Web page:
Two years ago the legislature boldly passed a $1 per barrel tax on most oil imported into Hawaii. The idea was to tax the source of our problem—oil—to fund solutions. More than half of the revenue from the oil tax, however, was diverted to fill a puka in the state budget. It's time for lawmakers to align the tax with the policy's original intent and dedicate the barrel tax to energy and food security programs. The state energy office, tasked with researching, planning, and implementing the transition to clean energy, was solely funded by federal stimulus dollars. As those dollars run out, a new source is needed.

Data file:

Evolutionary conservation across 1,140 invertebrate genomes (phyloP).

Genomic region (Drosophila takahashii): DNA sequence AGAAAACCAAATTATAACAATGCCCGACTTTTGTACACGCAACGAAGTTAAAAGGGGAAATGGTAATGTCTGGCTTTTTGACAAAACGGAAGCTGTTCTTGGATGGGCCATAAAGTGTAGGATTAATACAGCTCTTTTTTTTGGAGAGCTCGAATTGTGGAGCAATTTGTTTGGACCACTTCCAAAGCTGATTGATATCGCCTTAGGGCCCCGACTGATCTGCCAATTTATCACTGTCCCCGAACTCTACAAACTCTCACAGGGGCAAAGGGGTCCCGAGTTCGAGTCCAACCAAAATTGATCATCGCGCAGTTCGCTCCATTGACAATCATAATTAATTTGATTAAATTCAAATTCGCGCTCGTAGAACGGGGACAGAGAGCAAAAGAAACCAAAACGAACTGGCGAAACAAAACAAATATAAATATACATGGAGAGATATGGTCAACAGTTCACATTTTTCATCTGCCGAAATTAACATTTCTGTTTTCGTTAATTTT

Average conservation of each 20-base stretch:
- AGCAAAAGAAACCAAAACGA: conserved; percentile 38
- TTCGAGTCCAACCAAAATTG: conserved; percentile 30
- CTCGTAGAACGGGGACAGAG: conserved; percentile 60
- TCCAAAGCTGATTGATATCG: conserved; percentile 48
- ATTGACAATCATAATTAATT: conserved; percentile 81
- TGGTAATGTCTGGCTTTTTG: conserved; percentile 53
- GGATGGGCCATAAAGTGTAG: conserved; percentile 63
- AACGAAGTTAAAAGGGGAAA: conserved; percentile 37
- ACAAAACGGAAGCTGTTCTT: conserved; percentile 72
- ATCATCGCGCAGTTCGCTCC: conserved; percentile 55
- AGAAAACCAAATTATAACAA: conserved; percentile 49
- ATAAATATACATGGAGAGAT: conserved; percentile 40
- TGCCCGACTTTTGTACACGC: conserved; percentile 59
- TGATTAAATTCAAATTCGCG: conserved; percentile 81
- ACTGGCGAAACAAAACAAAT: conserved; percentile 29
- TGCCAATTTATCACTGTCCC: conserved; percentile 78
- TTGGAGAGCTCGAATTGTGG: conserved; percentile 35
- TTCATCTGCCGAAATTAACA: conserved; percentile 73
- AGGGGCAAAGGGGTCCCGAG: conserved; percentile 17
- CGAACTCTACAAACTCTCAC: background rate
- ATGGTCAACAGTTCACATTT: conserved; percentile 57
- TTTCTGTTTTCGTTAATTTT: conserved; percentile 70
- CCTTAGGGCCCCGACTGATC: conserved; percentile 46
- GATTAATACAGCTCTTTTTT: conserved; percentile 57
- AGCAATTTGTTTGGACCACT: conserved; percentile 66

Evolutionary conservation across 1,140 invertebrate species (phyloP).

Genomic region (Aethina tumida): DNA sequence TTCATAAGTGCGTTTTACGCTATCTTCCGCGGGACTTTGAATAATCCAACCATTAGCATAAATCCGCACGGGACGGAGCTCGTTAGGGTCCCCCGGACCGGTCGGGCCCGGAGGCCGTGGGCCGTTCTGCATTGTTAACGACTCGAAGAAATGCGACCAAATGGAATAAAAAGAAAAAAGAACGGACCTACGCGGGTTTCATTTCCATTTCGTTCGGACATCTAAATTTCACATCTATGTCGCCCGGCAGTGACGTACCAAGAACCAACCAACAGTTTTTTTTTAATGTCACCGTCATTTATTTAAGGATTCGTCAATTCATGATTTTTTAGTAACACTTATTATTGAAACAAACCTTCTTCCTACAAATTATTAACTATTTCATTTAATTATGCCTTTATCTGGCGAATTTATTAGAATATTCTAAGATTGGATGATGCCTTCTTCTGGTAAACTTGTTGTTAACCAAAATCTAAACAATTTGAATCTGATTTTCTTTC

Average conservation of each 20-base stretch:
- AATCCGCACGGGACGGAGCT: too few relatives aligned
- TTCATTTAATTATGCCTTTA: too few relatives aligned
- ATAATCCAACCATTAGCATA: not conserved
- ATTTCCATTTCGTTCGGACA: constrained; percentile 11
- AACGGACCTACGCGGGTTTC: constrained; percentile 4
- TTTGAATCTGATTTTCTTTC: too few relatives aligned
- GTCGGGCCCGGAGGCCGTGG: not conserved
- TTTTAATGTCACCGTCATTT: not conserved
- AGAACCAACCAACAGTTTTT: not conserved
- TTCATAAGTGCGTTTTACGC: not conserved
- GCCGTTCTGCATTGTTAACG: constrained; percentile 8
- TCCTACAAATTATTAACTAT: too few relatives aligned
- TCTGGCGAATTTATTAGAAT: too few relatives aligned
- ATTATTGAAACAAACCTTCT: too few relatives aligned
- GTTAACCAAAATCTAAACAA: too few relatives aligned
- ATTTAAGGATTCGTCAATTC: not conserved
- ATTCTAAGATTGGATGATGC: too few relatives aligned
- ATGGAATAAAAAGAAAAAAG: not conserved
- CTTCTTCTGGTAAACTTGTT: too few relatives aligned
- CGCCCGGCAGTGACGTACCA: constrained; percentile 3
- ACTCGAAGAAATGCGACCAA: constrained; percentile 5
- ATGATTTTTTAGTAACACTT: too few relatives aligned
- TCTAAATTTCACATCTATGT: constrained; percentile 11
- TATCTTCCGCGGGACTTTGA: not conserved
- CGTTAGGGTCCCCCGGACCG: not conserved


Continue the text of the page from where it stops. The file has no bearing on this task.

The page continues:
According to three separate surveys commissioned by Blue Planet, more than two-thirds of Hawaii residents support paying an additional amount on their energy bills (approximately a $3 per barrel tax) if the revenue was dedicated to clean energy solutions. Our current energy challenges warrant increasing the barrel tax to $2 per barrel or more and expanding the tax to Hawaii's other fossil fuel source, coal. An equivalent carbon tax on coal would yield about $5 million in revenue for the critical efforts to promote energy and food security.